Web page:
“Twist” hearkens back to the raw early days of the Off Off Broadway movement. S&M take on Dickens’ “Oliver Twist” feels like something at the ’60s Caffe Cino, with Equity thesps mixing with rank amateurs for a cheesy extravaganza in thrift shop garb on a postage-stamp-sized stage. Like the latenight campfests of old, “Twist” is mostly a mess, with occasional wit and a few good tunes serving to offset the perverse twisting.
Story as reconfigured by librettist Gila Sand is reasonably faithful to the familiar narrative of the woebegone orphan (Brandon Ruckdashel), except he’s become the explicit lust object of a Krafft-Ebing-approved cross-section of sideshow humanity. Instead of pickpockets, he’s taken up by a team of flamboyant street hustlers. Kindly benefactor Brownlow becomes Lady Downlow (Angela Nicholas), a shoe fetishist.
Tuner swings precipitously from straightforward storytelling to self-mocking excess, never finding a solid footing. Neither do the songs, though the weary stream of double-entendre anthems to sadism and cross-dressing is leavened with enough tricky rhythms and pleasant melodies to suggest composer-lyricist Paul Leschen and Gila Sand have a real future.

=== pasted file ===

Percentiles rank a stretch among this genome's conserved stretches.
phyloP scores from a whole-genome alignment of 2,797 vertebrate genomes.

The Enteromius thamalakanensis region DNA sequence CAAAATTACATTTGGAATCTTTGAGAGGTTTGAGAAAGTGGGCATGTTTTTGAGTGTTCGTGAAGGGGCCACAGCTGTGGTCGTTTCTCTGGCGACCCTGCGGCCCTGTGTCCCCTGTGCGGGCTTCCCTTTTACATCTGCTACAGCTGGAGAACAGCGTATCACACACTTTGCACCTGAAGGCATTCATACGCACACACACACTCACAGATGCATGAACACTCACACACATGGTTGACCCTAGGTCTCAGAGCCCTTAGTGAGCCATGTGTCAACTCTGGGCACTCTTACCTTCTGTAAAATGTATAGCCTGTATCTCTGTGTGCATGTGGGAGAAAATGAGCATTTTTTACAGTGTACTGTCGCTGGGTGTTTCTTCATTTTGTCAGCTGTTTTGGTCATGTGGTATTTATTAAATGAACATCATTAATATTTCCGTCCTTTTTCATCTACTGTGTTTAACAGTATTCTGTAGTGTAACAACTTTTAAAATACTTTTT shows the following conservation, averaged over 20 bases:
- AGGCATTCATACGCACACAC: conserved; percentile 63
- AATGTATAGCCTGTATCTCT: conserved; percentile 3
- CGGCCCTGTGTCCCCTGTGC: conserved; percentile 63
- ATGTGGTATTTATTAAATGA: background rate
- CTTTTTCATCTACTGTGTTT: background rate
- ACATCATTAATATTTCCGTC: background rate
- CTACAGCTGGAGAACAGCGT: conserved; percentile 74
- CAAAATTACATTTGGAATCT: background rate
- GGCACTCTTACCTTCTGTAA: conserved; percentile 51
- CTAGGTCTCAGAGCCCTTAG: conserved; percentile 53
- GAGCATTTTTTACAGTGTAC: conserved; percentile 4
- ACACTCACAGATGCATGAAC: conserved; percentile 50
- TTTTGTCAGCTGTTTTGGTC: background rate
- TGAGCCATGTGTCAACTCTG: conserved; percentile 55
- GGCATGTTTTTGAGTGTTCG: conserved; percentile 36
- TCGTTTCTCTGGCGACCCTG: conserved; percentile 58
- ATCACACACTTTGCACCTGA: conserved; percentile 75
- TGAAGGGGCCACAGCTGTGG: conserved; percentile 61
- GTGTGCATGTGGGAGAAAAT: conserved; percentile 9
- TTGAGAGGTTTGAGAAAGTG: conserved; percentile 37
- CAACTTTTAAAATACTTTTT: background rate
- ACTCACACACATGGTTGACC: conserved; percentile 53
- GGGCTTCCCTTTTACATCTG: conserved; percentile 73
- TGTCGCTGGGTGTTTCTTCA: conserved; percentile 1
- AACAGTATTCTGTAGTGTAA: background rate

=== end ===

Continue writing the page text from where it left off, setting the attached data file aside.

In any case, melancholy waltz “Slip Away” wouldn’t be out of place in a first-rate Broadway score.
Personally embodying show’s bipolar nature is the Fagin of gender-bender Alexandra Billings, alternating, evidently at whim, between haut-melodramatic emoting and campily breaking the fourth wall with the wag of a Gene Simmons-like tongue. Billings’ taste is questionable, but in comic brio this is a diva turn of which Charles would be proud — Ludlam or Busch, if not Dickens.
Ruckdashel’s striking blond good looks and pleasant if thin tenor make him a plausible Adonis. It’s not his fault that saddling Twist with a fondness for whipping and domination destroys both the character’s innocence and our sympathy. How can we ache for Oliver when we know that every blow brings him erotic pleasure? It’s a sophomoric, self-defeating choice in a show that would never consider retaining one normative character to counterbalance the kink.
Remaining thesps prance around like auditioners for the Emcee in a crummy community theater “Cabaret.” Several cast members don’t seem to know their blocking or even why they’re there — another wry throwback to OOB’s heyday. More alarming than anything that happens to Oliver are the sounds of furniture moving during helmer Paul Storiale’s excruciatingly long blackouts.